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The city of Cuenca is our last stop in Ecuador. Famed for its beautiful architecture, we were not disappointed: the city centres around Parque Calderon, one of my favourite squares so far, lined by palm trees and filled with old men on benches. On one side, the square is dwarfed by the huge Catedral Nueva, with curved stone doorways, a stark white interior, bright gold alter and a great taste in piped music. While we were there we had panpipe renditions of “Chariots of Fire”, Imagine” and – as if it couldn’t get any better – “Killing Me Softly”. The cathedral was busy, with people kneeling, praying and blessing each other and their children. 



We walk on, through the flower market, and up to another square where we find the Iglesias San Sebastián. The plaza is quiet except for a group doing tai chi and a small girl running at a flock of pigeons which turn circles in the sky over th church spire. 


We poke our heads inside the Museo de Arte Moderne, a collection of long whitewashed buildings with azure doors which seems to be between exhibitions. Many of the rooms are empty but we do find a guy outside working on large mural and watch him for a while. 

We stop for coffee in a little cafe set in the open courtyard of a colonial building with ferns hanging from the first floor balcony. The coffee is black and strong and we eat it with a humitas – a snack made of ground corn and steamed in the husk. It’s so good we go back the next day and the owner recognises us with a smile. 

In the afternoon, we visit the brutalist Museo Pumpapungo which is filled with costumes, masks, shrunken heads and artefacts from the Shuar culture. Out the back of the museum are the ruined remains of the Inca city of Tomebamba. Here once stood royal houses, buildings, orchards and gardens which were thought to be used for spiritual purposes. On the top of a mound are the foundations of four square structures and one semi-circular building, the centre of the workshop, an observatory where “cheques” (imaginary lines) were drawn to geographical landmarks and to the stars and constellations. Beneath are a series of terraces which overlook landscaped gardens. I love this ancient site in the middle of the city, and find it calming despite being next to a busy road. 



That night we’re back at the museum but this time for a very random reason: we’ve been asked to be extras in an Ecuadorean film that is being shot in the city. The film is set in Berlin and they needed gringos in the background to make it believable. I was more up for it than Moz but we went along; after what felt like a million takes we were beginning to regret our choice, but it was fun nonetheless and a good/weird story to tell!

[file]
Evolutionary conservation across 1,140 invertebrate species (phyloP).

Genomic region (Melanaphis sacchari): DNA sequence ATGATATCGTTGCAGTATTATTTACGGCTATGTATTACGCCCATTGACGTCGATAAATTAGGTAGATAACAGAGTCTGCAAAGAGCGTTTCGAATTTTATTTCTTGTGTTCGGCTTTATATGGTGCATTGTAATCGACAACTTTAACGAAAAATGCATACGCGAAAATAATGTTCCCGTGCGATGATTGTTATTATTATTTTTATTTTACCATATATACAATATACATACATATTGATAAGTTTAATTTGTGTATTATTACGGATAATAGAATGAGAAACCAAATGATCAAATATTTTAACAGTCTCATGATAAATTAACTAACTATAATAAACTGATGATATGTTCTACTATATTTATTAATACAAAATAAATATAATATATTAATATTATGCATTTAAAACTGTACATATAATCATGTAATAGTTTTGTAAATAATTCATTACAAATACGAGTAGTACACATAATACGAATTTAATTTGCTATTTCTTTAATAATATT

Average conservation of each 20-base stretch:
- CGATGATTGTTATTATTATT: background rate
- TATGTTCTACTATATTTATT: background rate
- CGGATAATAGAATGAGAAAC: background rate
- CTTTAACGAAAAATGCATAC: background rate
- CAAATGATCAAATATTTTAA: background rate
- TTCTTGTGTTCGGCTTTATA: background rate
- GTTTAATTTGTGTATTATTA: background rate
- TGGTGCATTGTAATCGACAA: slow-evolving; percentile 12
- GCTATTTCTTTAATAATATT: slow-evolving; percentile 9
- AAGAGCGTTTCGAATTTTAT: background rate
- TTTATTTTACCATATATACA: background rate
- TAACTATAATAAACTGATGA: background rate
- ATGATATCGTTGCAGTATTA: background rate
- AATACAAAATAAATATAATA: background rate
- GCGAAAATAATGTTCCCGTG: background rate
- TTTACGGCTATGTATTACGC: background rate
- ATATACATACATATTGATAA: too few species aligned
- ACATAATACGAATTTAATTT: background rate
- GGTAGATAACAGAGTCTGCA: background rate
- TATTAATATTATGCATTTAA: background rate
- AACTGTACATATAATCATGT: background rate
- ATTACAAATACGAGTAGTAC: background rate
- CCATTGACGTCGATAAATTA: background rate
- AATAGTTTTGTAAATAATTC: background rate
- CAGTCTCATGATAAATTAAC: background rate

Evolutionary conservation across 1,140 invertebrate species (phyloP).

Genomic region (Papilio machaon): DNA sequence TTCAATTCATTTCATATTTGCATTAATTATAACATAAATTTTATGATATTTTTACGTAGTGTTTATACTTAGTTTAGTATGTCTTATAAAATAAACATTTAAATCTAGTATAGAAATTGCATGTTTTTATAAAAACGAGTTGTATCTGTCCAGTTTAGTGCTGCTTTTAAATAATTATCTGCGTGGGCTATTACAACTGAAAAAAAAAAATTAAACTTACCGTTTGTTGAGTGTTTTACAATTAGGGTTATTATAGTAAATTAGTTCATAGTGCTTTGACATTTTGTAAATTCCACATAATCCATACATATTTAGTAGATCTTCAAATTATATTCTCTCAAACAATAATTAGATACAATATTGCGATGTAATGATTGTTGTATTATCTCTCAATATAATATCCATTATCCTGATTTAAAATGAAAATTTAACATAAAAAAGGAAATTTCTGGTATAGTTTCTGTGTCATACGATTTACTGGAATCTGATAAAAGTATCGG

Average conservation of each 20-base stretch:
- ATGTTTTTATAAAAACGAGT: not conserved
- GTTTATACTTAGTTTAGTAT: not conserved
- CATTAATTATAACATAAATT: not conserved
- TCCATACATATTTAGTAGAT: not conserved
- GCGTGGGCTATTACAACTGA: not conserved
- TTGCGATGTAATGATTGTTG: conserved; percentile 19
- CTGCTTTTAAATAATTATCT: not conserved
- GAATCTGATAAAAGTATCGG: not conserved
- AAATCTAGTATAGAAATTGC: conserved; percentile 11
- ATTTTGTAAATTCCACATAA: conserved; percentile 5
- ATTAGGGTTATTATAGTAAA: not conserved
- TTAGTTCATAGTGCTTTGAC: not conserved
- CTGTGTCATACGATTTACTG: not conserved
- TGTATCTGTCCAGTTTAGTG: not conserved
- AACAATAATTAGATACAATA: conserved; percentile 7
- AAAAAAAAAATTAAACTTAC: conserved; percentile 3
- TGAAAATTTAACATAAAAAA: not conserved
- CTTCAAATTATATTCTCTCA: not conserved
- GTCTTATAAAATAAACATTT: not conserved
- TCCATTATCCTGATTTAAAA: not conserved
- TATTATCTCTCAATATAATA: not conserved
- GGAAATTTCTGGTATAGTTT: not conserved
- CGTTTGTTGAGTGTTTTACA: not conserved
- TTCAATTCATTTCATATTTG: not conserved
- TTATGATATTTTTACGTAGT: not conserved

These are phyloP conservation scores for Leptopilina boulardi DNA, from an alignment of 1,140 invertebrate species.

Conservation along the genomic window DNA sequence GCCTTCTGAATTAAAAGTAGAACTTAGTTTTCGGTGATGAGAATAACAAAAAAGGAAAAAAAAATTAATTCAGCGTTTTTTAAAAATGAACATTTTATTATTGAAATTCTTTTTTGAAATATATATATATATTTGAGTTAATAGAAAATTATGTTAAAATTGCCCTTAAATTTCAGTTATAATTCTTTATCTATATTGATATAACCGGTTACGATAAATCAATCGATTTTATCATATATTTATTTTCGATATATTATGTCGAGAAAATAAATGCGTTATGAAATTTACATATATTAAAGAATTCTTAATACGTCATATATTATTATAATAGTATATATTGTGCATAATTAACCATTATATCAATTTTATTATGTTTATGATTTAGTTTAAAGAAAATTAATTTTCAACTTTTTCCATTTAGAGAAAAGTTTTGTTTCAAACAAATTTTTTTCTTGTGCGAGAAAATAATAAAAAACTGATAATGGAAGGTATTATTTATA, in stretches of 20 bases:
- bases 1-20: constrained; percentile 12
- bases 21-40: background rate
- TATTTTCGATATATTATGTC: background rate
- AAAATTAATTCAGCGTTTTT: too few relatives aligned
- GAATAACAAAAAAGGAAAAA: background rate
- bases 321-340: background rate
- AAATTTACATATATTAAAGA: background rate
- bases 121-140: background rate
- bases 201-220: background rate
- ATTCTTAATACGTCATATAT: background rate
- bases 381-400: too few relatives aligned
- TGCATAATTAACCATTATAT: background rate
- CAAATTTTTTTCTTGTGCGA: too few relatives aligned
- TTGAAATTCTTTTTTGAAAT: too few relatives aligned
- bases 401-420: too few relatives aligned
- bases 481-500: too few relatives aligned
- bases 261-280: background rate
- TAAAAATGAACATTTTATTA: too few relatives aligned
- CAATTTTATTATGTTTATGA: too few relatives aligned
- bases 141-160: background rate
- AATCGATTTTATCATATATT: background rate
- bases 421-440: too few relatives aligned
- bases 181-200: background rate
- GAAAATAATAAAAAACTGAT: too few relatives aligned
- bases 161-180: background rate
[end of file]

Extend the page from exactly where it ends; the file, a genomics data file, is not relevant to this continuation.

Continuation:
The next day we caught an early bus out of the city to Parque Nacionale El Cajas. The bus climbed and climbed, skirting lakes and snaking up mountainsides: the landscape felt almost like the Scottish Highlands and on a grand scale. The bus driver must have forgotten about us as he sailed past the entrance to the park so we had to get off and try and hitchhike the 4k back. Thankfully a bus coming in the opposite direction stopped for us (just as we were embarrassingly scrambling down a mountainside to try to find a shortcut) and took us to the entrance. From there we headed off on Route 2, a tough climb that took us to the top of a mountain range and left me breathless, stopping every few minutes to gasp at the air. We were walking at over 4000m and it’s amazing how weak your body can feel without the oxygen it’s used to. Moz was great at encouraging me up the hill and it was totally worth it, the views were stunning, mountains and lakes all around and no-one else there save for the distant grey ribbon of the road. The wind was strong and we headed down the other side to find a sheltered spot for our packed lunch. 



At the bottom we joined Route 1, a gentle path that took us around four lakes, across streams, through forests with smooth, cool, twisted trunks and, at the end, onto the road leading out of the park – where we came face-to-face with some wild llamas. 


The following day we were having a relaxed day we were leaving that night. We walked along the riverside path beneath tall pine trees, got a cheap lunch and waved back at an excited busload of school kids who were giddy to see us. Back to the hostel to do some admin and to FaceTime Davo to make plans for when she joins us in Argentina (!) then to the bus station for our night bus over the border to Peru! 

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